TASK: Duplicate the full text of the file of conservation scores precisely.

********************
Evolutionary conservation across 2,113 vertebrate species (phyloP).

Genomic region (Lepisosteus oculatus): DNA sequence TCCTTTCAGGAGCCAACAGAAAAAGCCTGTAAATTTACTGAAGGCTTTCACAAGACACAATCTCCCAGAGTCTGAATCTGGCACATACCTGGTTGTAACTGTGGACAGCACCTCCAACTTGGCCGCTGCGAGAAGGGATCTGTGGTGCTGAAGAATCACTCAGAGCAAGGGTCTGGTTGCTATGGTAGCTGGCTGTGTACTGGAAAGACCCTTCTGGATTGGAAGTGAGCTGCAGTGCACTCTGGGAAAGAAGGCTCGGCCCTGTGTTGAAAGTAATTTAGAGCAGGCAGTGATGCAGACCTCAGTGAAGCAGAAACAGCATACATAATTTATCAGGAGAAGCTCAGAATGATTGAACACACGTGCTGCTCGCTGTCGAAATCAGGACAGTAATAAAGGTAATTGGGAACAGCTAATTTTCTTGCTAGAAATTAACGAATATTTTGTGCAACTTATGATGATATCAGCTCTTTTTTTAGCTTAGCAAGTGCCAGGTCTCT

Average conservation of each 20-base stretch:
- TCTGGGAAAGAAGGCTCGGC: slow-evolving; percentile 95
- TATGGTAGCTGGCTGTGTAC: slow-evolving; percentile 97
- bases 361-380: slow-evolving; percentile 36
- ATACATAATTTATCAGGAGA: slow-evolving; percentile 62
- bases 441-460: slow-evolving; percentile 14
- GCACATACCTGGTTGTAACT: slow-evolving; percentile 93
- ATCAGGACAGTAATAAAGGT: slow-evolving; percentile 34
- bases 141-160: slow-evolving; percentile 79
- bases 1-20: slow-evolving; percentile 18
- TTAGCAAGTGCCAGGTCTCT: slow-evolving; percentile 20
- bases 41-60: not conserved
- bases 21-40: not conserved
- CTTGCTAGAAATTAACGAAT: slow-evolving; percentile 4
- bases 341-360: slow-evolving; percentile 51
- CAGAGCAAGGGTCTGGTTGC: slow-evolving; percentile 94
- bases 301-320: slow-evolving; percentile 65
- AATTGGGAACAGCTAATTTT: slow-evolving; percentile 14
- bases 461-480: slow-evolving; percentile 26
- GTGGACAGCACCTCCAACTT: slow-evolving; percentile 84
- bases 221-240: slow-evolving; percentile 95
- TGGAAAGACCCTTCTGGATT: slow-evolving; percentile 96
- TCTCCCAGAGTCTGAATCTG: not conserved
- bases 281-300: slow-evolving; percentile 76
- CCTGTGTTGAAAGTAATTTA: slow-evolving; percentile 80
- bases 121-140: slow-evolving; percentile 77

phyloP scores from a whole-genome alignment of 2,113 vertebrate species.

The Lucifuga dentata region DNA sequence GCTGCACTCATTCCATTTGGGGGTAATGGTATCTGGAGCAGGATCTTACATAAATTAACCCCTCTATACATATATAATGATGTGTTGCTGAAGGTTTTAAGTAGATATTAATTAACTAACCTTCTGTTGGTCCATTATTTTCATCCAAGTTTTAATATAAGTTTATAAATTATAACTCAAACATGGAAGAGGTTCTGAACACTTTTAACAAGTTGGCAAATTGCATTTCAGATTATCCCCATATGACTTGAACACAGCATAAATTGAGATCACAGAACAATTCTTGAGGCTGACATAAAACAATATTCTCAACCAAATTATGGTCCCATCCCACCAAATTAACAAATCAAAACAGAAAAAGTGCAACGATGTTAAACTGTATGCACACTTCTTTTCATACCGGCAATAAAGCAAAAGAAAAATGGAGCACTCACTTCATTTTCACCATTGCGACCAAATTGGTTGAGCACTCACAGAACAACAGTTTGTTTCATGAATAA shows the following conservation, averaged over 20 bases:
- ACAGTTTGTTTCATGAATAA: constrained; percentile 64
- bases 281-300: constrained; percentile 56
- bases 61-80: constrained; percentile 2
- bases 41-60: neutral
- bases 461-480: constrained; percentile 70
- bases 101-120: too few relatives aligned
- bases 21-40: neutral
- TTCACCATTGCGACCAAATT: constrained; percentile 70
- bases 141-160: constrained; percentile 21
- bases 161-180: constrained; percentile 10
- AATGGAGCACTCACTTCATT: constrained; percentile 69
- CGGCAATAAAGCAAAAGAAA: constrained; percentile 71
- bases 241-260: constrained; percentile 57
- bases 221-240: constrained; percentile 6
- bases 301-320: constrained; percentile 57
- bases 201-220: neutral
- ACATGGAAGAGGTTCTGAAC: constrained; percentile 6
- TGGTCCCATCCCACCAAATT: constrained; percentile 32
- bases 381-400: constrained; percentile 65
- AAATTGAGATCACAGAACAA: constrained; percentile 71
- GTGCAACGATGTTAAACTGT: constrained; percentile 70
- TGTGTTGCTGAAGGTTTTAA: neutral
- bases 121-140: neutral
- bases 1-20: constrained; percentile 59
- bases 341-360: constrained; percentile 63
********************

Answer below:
Evolutionary conservation across 2,113 vertebrate species (phyloP).

Genomic region (Lepisosteus oculatus): DNA sequence TCCTTTCAGGAGCCAACAGAAAAAGCCTGTAAATTTACTGAAGGCTTTCACAAGACACAATCTCCCAGAGTCTGAATCTGGCACATACCTGGTTGTAACTGTGGACAGCACCTCCAACTTGGCCGCTGCGAGAAGGGATCTGTGGTGCTGAAGAATCACTCAGAGCAAGGGTCTGGTTGCTATGGTAGCTGGCTGTGTACTGGAAAGACCCTTCTGGATTGGAAGTGAGCTGCAGTGCACTCTGGGAAAGAAGGCTCGGCCCTGTGTTGAAAGTAATTTAGAGCAGGCAGTGATGCAGACCTCAGTGAAGCAGAAACAGCATACATAATTTATCAGGAGAAGCTCAGAATGATTGAACACACGTGCTGCTCGCTGTCGAAATCAGGACAGTAATAAAGGTAATTGGGAACAGCTAATTTTCTTGCTAGAAATTAACGAATATTTTGTGCAACTTATGATGATATCAGCTCTTTTTTTAGCTTAGCAAGTGCCAGGTCTCT

Average conservation of each 20-base stretch:
- TCTGGGAAAGAAGGCTCGGC: slow-evolving; percentile 95
- TATGGTAGCTGGCTGTGTAC: slow-evolving; percentile 97
- bases 361-380: slow-evolving; percentile 36
- ATACATAATTTATCAGGAGA: slow-evolving; percentile 62
- bases 441-460: slow-evolving; percentile 14
- GCACATACCTGGTTGTAACT: slow-evolving; percentile 93
- ATCAGGACAGTAATAAAGGT: slow-evolving; percentile 34
- bases 141-160: slow-evolving; percentile 79
- bases 1-20: slow-evolving; percentile 18
- TTAGCAAGTGCCAGGTCTCT: slow-evolving; percentile 20
- bases 41-60: not conserved
- bases 21-40: not conserved
- CTTGCTAGAAATTAACGAAT: slow-evolving; percentile 4
- bases 341-360: slow-evolving; percentile 51
- CAGAGCAAGGGTCTGGTTGC: slow-evolving; percentile 94
- bases 301-320: slow-evolving; percentile 65
- AATTGGGAACAGCTAATTTT: slow-evolving; percentile 14
- bases 461-480: slow-evolving; percentile 26
- GTGGACAGCACCTCCAACTT: slow-evolving; percentile 84
- bases 221-240: slow-evolving; percentile 95
- TGGAAAGACCCTTCTGGATT: slow-evolving; percentile 96
- TCTCCCAGAGTCTGAATCTG: not conserved
- bases 281-300: slow-evolving; percentile 76
- CCTGTGTTGAAAGTAATTTA: slow-evolving; percentile 80
- bases 121-140: slow-evolving; percentile 77

phyloP scores from a whole-genome alignment of 2,113 vertebrate species.

The Lucifuga dentata region DNA sequence GCTGCACTCATTCCATTTGGGGGTAATGGTATCTGGAGCAGGATCTTACATAAATTAACCCCTCTATACATATATAATGATGTGTTGCTGAAGGTTTTAAGTAGATATTAATTAACTAACCTTCTGTTGGTCCATTATTTTCATCCAAGTTTTAATATAAGTTTATAAATTATAACTCAAACATGGAAGAGGTTCTGAACACTTTTAACAAGTTGGCAAATTGCATTTCAGATTATCCCCATATGACTTGAACACAGCATAAATTGAGATCACAGAACAATTCTTGAGGCTGACATAAAACAATATTCTCAACCAAATTATGGTCCCATCCCACCAAATTAACAAATCAAAACAGAAAAAGTGCAACGATGTTAAACTGTATGCACACTTCTTTTCATACCGGCAATAAAGCAAAAGAAAAATGGAGCACTCACTTCATTTTCACCATTGCGACCAAATTGGTTGAGCACTCACAGAACAACAGTTTGTTTCATGAATAA shows the following conservation, averaged over 20 bases:
- ACAGTTTGTTTCATGAATAA: constrained; percentile 64
- bases 281-300: constrained; percentile 56
- bases 61-80: constrained; percentile 2
- bases 41-60: neutral
- bases 461-480: constrained; percentile 70
- bases 101-120: too few relatives aligned
- bases 21-40: neutral
- TTCACCATTGCGACCAAATT: constrained; percentile 70
- bases 141-160: constrained; percentile 21
- bases 161-180: constrained; percentile 10
- AATGGAGCACTCACTTCATT: constrained; percentile 69
- CGGCAATAAAGCAAAAGAAA: constrained; percentile 71
- bases 241-260: constrained; percentile 57
- bases 221-240: constrained; percentile 6
- bases 301-320: constrained; percentile 57
- bases 201-220: neutral
- ACATGGAAGAGGTTCTGAAC: constrained; percentile 6
- TGGTCCCATCCCACCAAATT: constrained; percentile 32
- bases 381-400: constrained; percentile 65
- AAATTGAGATCACAGAACAA: constrained; percentile 71
- GTGCAACGATGTTAAACTGT: constrained; percentile 70
- TGTGTTGCTGAAGGTTTTAA: neutral
- bases 121-140: neutral
- bases 1-20: constrained; percentile 59
- bases 341-360: constrained; percentile 63